Food

DC Restaurants Can Now Offer Alcohol With Food Deliveries

The DC Council passed the change as part of its Covid-19 emergency response bill

Photograph by Scott Suchman
Coronavirus 2020

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The DC Council passed an emergency bill today to offer relief to a city that’s been ground to halt by the coronavirus crisis. Among the provisions that could aid restaurants and bars forced to shut down dine-in service: the ability to offer alcohol with food deliveries and takeout.

The legislation will allow restaurants or bars to offer closed containers of beer, wine, and spirits to-go as long as the beverages are accompanied by at least one prepared food item (which can be as simple as a sandwich, salad, or smoothie). Beyond bottles and cans, businesses can offer growlers and crowlers of beer and wine (though not of spirits). There is no maximum for how much alcohol can be sold. Deliveries and carryout are allowed from 7 AM to midnight.

Businesses must register with ABRA here before beginning takeout or delivery of alcohol. As for checking ID, the regulations require delivery people to make a “reasonable effort” to verify age. Delivery is only allowed within the District’s borders.

ABRA spokesperson Jared Powell says the agency worked with urgency given the change would have to happen fast to be meaningful.

“All agencies are trying to be responsive while trying to build the plane while flying,” says Powell. “We’re all working around the clock to provide these opportunities.”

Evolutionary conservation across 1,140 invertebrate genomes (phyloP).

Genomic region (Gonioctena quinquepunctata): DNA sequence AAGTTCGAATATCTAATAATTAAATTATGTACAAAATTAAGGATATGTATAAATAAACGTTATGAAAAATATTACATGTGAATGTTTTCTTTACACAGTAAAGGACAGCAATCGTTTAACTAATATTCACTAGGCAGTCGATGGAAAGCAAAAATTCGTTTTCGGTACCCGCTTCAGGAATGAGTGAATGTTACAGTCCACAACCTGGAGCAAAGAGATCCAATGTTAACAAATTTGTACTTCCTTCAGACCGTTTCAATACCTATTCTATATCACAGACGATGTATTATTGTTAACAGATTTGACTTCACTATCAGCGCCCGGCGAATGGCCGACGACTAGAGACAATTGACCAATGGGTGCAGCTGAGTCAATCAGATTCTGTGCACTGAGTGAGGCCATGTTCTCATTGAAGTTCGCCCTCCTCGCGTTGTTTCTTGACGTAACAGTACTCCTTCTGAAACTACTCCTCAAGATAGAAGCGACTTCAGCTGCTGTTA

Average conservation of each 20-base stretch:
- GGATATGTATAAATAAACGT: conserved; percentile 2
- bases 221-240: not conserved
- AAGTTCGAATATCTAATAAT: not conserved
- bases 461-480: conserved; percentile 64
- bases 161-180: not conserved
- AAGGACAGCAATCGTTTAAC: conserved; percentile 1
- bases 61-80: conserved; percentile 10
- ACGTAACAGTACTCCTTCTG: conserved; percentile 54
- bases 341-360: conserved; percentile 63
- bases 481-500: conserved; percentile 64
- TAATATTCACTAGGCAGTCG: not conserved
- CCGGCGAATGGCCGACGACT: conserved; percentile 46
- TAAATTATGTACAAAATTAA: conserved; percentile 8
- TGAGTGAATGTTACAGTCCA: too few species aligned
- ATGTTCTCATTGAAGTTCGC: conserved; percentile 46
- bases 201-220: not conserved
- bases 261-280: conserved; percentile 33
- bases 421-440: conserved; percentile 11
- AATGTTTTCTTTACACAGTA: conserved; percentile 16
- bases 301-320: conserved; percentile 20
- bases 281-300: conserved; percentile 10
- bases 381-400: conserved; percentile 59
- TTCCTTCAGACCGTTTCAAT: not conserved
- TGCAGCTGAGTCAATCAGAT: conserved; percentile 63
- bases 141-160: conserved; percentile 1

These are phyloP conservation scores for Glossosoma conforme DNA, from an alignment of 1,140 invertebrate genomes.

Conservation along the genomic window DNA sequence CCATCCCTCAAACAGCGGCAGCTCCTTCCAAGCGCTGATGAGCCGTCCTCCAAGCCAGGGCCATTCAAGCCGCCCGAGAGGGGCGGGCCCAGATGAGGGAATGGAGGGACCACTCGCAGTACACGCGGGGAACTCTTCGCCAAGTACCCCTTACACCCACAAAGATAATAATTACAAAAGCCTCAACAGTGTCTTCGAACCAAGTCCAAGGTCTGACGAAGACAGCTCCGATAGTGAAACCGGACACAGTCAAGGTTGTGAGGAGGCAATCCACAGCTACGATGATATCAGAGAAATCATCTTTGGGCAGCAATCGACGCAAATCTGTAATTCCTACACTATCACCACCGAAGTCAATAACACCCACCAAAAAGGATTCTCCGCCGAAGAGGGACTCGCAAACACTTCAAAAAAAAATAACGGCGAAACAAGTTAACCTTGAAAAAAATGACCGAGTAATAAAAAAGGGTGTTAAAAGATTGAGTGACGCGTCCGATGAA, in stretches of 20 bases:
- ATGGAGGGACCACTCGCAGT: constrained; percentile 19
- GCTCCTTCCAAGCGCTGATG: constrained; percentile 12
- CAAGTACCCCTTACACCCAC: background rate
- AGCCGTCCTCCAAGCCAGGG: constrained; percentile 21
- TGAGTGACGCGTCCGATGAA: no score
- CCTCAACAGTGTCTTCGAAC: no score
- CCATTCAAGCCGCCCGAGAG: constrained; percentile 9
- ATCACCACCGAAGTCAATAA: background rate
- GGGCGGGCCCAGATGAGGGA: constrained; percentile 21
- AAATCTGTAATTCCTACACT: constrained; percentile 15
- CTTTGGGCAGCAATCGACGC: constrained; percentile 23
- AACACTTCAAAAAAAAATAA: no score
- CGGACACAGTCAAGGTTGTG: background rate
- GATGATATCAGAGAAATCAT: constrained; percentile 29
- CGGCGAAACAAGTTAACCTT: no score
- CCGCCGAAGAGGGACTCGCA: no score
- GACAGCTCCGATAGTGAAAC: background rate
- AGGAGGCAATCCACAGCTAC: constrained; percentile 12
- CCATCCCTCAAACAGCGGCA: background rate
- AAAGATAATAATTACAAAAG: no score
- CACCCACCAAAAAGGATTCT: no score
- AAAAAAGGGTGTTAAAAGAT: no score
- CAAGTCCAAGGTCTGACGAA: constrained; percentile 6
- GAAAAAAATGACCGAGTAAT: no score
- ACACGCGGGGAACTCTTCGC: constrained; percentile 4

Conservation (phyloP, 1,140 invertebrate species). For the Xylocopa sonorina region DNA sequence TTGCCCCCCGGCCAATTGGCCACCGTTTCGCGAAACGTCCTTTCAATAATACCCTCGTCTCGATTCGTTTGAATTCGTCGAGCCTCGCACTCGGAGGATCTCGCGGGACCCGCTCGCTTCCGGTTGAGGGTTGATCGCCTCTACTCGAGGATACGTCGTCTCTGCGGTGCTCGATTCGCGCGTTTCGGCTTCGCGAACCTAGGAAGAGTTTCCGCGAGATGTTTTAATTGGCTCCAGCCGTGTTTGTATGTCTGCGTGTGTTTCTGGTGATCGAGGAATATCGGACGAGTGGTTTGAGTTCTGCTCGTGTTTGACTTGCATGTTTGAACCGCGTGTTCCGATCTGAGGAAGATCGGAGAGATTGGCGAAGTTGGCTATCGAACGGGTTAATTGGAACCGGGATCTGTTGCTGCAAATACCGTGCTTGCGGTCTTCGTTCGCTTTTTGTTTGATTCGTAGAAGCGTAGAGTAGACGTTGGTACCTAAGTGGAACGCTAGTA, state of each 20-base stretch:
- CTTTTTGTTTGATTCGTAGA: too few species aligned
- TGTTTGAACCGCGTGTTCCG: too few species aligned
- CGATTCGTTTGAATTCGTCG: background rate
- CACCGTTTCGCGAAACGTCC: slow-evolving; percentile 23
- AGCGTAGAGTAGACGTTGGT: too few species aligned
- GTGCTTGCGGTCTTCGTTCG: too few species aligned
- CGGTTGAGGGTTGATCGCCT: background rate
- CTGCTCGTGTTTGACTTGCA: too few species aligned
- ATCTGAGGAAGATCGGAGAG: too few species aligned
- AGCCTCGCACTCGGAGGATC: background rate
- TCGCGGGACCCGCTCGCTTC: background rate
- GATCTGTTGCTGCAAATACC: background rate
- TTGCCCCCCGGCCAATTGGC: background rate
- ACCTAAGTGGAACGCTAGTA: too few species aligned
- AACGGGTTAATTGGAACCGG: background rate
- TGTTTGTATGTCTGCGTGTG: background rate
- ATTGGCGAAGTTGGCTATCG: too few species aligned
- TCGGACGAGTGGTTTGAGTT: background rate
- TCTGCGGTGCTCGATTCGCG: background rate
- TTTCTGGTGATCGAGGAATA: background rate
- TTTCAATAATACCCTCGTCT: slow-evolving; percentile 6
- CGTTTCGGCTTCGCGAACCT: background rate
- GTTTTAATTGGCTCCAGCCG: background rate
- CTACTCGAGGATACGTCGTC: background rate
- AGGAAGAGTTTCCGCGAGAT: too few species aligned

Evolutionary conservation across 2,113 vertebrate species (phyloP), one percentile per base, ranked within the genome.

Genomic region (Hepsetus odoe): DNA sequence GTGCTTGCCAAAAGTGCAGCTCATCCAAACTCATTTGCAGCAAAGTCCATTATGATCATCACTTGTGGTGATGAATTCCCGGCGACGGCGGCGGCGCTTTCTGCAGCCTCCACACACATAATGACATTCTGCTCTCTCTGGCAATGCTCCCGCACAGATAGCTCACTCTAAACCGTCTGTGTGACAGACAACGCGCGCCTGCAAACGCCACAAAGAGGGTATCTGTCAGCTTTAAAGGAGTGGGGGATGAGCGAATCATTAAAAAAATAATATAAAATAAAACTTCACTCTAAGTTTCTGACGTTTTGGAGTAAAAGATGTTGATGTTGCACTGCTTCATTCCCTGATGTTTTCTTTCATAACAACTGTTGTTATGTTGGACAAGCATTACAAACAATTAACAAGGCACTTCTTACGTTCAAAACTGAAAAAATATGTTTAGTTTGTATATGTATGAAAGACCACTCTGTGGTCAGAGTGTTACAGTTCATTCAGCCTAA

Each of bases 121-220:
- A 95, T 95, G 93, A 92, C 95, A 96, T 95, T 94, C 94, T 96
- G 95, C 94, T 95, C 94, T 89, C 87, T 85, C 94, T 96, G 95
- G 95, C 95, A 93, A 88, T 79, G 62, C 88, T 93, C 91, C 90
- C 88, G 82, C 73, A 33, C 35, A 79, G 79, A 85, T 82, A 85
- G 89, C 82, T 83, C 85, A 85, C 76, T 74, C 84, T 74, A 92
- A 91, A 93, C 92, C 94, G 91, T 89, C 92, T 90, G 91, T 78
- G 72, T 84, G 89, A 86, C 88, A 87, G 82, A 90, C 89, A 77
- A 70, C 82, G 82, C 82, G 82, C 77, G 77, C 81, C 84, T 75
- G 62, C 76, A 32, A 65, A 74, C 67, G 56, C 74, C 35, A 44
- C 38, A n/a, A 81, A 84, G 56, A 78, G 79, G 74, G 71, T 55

While the ability to deliver alcohol is by no means a save-all, it could give restaurants at least some boost in an otherwise dire situation. Restaurant attorney Scott Rome, who works on many liquor license issues, notes that food margins in the industry are already thin, and alcohol sales are where many businesses make a big chunk of their money.

“It’s a band-aid on a big open wound, but it’s something,” says Rome.

This story has been updated to reflect the final regulations. 

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Jessica Sidman
Food Editor

Jessica Sidman covers the people and trends behind D.C.’s food and drink scene. Before joining Washingtonian in July 2016, she was Food Editor and Young & Hungry columnist at Washington City Paper. She is a Colorado native and University of Pennsylvania grad.